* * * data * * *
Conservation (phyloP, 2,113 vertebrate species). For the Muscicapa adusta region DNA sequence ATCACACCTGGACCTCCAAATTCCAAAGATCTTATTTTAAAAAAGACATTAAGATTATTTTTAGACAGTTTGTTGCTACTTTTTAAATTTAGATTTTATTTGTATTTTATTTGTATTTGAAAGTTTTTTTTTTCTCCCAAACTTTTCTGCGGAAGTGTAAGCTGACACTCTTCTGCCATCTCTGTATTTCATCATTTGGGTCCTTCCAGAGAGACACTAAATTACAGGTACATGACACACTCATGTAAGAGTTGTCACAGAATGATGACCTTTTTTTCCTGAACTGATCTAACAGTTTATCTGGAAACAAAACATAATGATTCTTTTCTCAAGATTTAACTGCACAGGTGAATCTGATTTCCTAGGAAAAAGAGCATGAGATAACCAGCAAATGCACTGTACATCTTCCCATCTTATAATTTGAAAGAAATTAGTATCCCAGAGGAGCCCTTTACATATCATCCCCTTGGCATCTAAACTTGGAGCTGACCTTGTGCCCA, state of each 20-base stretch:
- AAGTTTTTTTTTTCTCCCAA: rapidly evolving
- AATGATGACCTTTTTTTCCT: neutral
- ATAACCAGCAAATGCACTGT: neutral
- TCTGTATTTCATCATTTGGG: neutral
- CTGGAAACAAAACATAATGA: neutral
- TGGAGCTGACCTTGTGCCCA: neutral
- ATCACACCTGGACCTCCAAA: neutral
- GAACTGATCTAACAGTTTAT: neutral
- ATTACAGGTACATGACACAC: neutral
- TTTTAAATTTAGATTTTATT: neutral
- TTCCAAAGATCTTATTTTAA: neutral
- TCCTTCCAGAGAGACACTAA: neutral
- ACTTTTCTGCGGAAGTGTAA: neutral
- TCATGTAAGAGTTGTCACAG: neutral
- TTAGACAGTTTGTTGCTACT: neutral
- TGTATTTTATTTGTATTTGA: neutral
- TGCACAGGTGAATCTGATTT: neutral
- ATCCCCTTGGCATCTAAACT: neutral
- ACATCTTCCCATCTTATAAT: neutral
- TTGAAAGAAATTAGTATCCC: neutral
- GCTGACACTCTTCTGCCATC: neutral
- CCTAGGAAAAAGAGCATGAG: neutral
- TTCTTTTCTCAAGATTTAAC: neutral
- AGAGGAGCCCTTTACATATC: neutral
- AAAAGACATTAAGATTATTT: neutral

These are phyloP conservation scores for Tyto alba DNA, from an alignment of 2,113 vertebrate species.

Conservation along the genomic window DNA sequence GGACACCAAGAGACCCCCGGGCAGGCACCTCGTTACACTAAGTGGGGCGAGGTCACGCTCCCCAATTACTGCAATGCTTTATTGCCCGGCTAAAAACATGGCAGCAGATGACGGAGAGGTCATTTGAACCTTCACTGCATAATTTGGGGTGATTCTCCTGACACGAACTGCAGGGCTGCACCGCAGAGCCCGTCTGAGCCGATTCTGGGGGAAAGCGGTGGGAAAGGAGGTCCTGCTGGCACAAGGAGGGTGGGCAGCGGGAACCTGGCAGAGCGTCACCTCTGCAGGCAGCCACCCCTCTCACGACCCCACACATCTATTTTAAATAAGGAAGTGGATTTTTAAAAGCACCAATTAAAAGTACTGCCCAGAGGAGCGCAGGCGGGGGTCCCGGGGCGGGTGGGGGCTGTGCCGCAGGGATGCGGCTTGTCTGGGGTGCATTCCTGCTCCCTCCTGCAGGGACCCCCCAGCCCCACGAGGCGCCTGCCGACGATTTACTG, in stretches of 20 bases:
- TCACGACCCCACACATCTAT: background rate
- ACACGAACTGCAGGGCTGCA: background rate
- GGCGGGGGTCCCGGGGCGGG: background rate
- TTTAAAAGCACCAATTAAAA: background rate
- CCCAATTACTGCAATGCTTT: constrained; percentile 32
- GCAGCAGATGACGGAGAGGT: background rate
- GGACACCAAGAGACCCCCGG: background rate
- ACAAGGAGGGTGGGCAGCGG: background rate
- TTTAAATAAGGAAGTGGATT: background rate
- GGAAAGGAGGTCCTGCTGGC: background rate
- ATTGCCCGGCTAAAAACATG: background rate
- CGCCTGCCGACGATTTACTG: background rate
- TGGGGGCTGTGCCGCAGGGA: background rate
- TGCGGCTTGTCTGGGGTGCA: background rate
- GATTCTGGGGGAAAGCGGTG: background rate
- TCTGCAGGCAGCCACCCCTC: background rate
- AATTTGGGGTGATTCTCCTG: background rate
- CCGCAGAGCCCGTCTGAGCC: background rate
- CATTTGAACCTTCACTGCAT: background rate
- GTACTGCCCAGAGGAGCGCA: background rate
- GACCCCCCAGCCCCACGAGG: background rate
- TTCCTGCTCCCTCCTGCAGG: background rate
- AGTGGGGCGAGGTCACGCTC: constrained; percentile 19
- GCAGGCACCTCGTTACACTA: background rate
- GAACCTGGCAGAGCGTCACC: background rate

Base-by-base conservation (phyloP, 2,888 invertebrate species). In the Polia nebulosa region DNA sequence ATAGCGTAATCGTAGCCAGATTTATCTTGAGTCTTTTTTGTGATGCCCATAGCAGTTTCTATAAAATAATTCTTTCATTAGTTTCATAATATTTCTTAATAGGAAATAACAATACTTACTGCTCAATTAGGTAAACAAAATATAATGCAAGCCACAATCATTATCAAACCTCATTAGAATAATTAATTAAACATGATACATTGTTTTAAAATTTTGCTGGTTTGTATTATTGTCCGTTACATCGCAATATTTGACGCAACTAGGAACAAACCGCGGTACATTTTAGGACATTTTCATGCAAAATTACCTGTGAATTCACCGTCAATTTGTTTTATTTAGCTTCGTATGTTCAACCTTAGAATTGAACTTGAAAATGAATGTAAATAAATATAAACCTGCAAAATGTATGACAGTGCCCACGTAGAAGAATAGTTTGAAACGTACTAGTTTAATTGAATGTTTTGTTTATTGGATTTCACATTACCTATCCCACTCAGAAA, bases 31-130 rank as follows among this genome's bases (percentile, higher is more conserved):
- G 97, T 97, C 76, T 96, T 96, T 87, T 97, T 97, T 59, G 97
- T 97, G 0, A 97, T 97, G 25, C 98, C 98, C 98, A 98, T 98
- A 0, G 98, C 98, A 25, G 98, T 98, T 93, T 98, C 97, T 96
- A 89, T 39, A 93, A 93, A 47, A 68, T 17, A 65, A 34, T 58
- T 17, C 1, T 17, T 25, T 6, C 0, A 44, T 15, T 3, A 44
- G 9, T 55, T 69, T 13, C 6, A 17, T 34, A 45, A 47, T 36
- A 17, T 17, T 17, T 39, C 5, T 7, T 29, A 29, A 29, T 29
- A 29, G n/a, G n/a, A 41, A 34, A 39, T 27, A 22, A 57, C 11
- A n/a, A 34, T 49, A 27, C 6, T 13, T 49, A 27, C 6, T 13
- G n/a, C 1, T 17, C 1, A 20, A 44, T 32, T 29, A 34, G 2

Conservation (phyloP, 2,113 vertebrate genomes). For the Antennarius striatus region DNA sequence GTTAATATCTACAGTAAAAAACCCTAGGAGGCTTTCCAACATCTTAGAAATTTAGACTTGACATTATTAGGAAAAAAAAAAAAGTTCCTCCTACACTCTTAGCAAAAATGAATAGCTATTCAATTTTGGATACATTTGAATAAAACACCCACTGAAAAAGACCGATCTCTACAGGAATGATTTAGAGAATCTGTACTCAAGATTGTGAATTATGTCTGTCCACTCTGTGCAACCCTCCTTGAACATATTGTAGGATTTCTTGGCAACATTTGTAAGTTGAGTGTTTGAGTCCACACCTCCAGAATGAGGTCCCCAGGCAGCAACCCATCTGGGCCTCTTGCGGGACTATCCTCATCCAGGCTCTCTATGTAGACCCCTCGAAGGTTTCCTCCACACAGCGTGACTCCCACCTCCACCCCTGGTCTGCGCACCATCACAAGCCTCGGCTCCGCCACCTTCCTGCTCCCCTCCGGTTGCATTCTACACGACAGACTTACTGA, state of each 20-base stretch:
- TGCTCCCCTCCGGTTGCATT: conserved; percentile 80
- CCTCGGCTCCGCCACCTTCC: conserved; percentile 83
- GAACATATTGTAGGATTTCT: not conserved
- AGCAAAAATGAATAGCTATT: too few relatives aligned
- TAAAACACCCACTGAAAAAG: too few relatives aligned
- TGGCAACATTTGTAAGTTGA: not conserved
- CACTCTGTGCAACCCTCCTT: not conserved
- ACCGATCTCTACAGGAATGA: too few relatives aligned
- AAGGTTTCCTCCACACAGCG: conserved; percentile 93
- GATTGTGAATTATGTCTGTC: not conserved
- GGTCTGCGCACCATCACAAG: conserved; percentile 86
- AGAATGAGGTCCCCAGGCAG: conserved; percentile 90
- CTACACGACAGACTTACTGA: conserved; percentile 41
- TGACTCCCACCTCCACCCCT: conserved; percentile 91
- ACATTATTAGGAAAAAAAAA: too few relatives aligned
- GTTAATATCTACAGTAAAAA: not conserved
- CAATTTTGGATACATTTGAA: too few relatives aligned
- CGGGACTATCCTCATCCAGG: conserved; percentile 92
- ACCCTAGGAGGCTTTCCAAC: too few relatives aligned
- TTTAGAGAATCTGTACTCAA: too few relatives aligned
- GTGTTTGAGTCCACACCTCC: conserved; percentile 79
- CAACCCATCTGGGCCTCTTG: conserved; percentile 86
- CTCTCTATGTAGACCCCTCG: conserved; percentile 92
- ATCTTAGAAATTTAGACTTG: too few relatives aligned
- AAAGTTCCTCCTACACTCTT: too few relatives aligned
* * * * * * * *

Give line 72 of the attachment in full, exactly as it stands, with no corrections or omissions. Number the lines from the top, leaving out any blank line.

- CACTCTGTGCAACCCTCCTT: not conserved